Question: "What is Ash Wednesday?"
Answer: Ash Wednesday is the day Lent begins. It occurs forty days before Good Friday. The “official” name of Ash Wednesday is “the Day of Ashes.” The reason the day became known as Ash Wednesday is that it is forty days before Good Friday, which will always be a Wednesday. The Bible does not mention Ash Wednesday, or Lent for that matter.
The period of Lent is intended to be a time where sinful activities and habits are forsaken. Ash Wednesday is the “commencement” of this period of repentance. The Bible contains numerous accounts of people using “dust and ashes” as a symbol of repentance and/or mourning (Genesis 18:27; 2 Samuel 13:19; Esther 4:1; Job 2:8; Daniel 9:3; Matthew 11:21). The tradition is that the symbol of the cross is made in ashes on a person’s forehead as a symbol of that person’s identification with Jesus Christ. A similar concept is mentioned in Revelation 7:3; 9:4; 14:1 and 22:4.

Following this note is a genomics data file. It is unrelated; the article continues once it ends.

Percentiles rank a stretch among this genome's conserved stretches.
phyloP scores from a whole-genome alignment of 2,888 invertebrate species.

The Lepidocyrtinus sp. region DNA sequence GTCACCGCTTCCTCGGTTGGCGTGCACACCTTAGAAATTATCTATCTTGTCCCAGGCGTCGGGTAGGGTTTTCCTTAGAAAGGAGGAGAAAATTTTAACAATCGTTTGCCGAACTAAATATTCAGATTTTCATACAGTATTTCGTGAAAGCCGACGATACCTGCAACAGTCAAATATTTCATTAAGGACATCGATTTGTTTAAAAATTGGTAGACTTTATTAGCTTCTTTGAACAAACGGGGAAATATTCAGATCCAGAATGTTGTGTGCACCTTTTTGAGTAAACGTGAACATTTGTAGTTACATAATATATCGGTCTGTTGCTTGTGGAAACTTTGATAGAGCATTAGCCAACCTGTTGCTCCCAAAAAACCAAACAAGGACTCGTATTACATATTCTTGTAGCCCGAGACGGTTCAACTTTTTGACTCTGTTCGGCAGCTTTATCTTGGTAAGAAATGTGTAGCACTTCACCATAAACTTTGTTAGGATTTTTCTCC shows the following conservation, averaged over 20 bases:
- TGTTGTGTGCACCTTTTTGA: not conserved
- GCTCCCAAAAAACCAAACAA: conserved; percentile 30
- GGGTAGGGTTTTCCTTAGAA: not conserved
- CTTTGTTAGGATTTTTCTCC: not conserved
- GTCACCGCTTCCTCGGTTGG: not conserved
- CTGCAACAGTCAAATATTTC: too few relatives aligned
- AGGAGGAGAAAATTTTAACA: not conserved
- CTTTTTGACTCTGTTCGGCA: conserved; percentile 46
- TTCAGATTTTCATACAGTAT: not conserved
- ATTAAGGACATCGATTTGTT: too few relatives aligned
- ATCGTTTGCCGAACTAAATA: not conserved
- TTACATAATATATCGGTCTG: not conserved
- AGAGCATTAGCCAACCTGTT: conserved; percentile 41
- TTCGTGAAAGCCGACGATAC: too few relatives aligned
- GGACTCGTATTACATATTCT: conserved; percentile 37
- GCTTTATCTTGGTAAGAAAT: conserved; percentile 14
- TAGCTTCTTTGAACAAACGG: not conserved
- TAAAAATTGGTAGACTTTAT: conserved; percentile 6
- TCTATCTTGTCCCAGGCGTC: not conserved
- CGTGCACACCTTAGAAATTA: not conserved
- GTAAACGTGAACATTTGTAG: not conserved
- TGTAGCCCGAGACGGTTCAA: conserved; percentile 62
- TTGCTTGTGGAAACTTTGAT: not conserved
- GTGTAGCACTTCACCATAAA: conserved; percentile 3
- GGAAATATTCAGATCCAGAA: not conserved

Should a Christian observe Ash Wednesday? Ash Wednesday, along with Lent, is observed by most Catholics, most orthodox denominations, and a few Protestant denominations. Since the Bible nowhere commands or condemns such a procedure, a Christian is at liberty to prayerfully decide whether to observe Ash Wednesday or not. If a Christian feels led of the Lord to observe Ash Wednesday and/or Lent – they important thing is to have a Biblical perspective. It is a good thing to repent of sinful activities. It is a good thing to clearly identify yourself as a Christian. It is unbiblical to believe that God will automatically bless in response to the observance of a ritual. God is interested in our hearts, not in us observing rituals. See Matthew chapter 6, verses 1-8.